If you ever get lost inside this part of the catacombs, our guide said to follow the black line on the ceiling, a remnant from the past when they used torches to guide people inside.
You’ll also see lots of signage that is either spooky or in the form of a memorial. The entrance to the ossuary bears a sign that says, Arrête, c’est ici l’empire de la mor (Stop, this is the empire of death)!
And then there are the bones… so many bones cleverly stacked everywhere. It’s recommended that you wear backpacks on your chest to avoid bumping into them accidentally.
The Paris Catacombs also the final resting place for a number of famous people:
- Jean-Paul Marat, a radical journalist and politician from the French Revolution
- Maximilien de Robespierre, beheaded for his role Revolution and the Reign of Terror
- Charles Perrault, known for penning fairy tales like Little Red Riding Hood, Cinderella, and Puss in Boots
- and many more
Another advantage of our tour is that we were let into a few rows of catacombs that were off limits to the public. This meant we could listen to our guide without interruption and take photos without people walking through them (though the ossuary is far from crowded). Our guide pointed out little things we would have missed, because we didn’t understand the item’s significance or because of poor lighting.
Paris Catacombs with Kids
This tour at an hour and 45 minutes (others are longer) was the perfect amount of time and level of detail for my daughter and I. I was initially worried she might get bored but she and the other kids were into it the entire time. I do think it was a trip highlight.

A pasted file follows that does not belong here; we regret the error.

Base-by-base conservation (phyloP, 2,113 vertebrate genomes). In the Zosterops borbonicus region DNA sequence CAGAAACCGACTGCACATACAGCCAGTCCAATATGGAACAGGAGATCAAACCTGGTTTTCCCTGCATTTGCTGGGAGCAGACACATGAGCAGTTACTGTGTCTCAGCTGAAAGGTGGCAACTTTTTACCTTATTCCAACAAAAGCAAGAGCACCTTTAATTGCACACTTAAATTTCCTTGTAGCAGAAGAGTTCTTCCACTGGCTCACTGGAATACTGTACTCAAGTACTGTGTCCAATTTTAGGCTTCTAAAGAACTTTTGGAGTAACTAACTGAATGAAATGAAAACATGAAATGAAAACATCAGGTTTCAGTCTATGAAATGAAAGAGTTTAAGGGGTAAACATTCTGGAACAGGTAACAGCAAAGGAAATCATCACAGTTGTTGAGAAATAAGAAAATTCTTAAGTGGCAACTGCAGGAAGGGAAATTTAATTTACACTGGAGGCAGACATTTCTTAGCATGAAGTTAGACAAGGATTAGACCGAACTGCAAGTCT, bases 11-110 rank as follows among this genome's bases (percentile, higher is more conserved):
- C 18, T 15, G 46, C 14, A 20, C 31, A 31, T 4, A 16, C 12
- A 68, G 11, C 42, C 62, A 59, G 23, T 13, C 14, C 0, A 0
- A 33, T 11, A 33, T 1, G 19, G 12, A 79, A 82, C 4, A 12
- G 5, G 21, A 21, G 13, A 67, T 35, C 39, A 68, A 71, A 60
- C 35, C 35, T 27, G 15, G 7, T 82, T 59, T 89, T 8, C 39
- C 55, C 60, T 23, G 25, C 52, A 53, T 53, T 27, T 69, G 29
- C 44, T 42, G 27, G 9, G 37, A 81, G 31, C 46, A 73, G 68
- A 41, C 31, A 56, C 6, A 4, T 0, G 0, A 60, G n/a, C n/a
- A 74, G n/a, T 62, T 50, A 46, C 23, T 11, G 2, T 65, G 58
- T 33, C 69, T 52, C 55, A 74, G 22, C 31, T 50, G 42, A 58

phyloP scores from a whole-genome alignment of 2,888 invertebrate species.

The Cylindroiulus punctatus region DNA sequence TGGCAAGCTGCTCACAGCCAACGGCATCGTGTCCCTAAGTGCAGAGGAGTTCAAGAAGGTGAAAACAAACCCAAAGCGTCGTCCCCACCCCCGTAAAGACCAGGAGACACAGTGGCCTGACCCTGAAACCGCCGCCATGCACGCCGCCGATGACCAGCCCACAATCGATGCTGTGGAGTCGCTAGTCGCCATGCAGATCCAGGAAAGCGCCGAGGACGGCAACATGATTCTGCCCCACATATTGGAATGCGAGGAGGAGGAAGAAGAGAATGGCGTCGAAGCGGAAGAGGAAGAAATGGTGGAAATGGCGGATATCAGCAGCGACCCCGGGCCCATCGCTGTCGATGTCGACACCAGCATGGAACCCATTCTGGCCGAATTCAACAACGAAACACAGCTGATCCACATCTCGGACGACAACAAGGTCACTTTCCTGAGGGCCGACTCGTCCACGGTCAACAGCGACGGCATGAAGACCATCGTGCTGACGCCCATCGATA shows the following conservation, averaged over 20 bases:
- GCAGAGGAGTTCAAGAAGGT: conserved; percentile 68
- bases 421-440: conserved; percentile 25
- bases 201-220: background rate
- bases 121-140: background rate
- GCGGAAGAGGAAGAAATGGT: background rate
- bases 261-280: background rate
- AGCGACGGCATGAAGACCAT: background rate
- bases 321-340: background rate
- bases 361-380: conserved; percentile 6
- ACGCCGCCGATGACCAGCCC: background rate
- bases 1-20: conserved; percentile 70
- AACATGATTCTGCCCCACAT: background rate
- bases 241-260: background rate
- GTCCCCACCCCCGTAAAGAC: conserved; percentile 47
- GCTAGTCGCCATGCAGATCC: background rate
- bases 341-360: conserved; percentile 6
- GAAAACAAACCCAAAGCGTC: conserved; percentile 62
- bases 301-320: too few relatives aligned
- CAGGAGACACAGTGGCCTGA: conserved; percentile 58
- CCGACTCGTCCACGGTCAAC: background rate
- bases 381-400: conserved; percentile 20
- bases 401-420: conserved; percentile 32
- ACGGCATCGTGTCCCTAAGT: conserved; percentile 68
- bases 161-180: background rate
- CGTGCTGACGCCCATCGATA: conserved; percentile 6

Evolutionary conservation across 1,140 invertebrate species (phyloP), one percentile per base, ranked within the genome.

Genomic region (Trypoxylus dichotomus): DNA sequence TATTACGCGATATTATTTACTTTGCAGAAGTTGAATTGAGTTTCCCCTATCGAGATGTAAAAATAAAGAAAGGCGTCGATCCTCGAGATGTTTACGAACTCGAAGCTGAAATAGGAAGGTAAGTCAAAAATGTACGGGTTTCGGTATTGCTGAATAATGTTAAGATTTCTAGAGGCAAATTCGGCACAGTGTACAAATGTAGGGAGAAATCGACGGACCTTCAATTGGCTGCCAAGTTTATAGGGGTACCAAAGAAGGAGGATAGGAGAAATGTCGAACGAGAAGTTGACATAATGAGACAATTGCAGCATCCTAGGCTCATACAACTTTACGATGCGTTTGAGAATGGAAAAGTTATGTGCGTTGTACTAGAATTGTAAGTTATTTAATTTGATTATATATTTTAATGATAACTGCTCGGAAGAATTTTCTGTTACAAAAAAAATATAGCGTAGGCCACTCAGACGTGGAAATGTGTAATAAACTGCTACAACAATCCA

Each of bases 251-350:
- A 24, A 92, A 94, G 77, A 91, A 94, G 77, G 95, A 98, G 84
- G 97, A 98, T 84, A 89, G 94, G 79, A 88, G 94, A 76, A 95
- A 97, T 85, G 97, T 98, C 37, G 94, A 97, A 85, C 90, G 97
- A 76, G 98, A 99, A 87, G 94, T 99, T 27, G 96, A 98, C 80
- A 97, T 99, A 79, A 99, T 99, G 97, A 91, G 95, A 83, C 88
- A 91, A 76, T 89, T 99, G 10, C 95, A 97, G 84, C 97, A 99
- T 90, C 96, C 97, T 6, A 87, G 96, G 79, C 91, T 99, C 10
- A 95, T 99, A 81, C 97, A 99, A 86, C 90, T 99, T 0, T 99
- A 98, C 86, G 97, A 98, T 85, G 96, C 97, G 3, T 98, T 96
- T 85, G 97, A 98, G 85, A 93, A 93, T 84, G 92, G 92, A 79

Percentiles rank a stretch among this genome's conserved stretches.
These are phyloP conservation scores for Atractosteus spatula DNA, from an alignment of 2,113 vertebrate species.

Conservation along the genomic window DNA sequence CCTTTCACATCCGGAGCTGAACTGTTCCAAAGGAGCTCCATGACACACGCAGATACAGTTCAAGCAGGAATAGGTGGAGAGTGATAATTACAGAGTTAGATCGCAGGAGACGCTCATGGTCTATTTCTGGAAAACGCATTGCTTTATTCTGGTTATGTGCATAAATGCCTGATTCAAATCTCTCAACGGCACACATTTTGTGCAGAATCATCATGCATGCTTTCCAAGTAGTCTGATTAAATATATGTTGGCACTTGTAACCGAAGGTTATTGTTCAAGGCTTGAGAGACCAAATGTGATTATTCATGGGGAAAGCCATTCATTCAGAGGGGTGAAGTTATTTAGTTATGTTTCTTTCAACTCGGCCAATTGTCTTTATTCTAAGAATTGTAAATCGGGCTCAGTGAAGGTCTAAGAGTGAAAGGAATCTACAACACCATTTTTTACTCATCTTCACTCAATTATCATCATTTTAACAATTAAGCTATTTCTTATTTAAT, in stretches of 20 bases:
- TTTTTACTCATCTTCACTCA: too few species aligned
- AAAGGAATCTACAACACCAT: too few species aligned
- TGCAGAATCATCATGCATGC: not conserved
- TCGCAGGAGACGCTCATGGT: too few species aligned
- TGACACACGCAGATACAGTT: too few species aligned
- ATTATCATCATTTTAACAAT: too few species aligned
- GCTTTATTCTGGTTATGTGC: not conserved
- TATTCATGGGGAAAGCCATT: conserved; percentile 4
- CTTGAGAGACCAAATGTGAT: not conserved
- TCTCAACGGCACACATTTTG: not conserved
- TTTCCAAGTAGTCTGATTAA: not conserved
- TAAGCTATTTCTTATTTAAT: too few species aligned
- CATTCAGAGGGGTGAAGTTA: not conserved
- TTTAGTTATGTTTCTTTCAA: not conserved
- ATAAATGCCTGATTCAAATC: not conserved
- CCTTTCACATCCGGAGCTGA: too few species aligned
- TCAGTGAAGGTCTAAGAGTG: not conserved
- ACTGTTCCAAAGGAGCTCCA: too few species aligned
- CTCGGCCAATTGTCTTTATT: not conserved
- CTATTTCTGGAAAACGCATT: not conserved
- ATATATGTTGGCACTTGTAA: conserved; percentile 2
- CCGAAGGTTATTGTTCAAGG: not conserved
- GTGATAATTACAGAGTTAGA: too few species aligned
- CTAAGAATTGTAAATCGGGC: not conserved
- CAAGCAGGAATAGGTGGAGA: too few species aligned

The catacombs are not stroller or wheelchair friendly so wear young kids in a carrier and be sure walkers are up for what probably amounts to a good hour of leisurely walking.
I might suggest against a visit if your kids are prone to nightmares. Being inches away from real dead people is definitely dark and creepy.
Other Tips for Visiting
No bathrooms are inside. Bring a bottle of water as there are obviously no concessions either.
It is not suitable for people with claustrophobia, those unsteady on their feet and for those with heart or respiratory problems. The steps down to and up from the catacombs are steep and do spiral so those with vertigo may have issues.
Wear closed-toed shoes, avoid skirts (because of the stairs) and bring a light jacket or sweater as it can be cool underground.
Cell phone service isn’t available inside.
If you do not opt for a tour, there is an audio tour available. I’d highly recommend one or the other so that you get a proper overview of what this unique place is all about. Admission is $11 but included with this skip-the-line tour.
Once inside the ossuary, flash photography is prohibited. This is challenging given the dim lighting.
Exploring the catacombs involves a decent amount of slow, unsteady walking. You will also not exit at the entrance but rather about 10 minutes away by foot.
Expect bags to be searched at the exit because, yes, people steal bones!
I would give this experience five stars and highly recommend it. See other ways to skip lines at Paris attractions.
Have you visited the Paris Catacombs?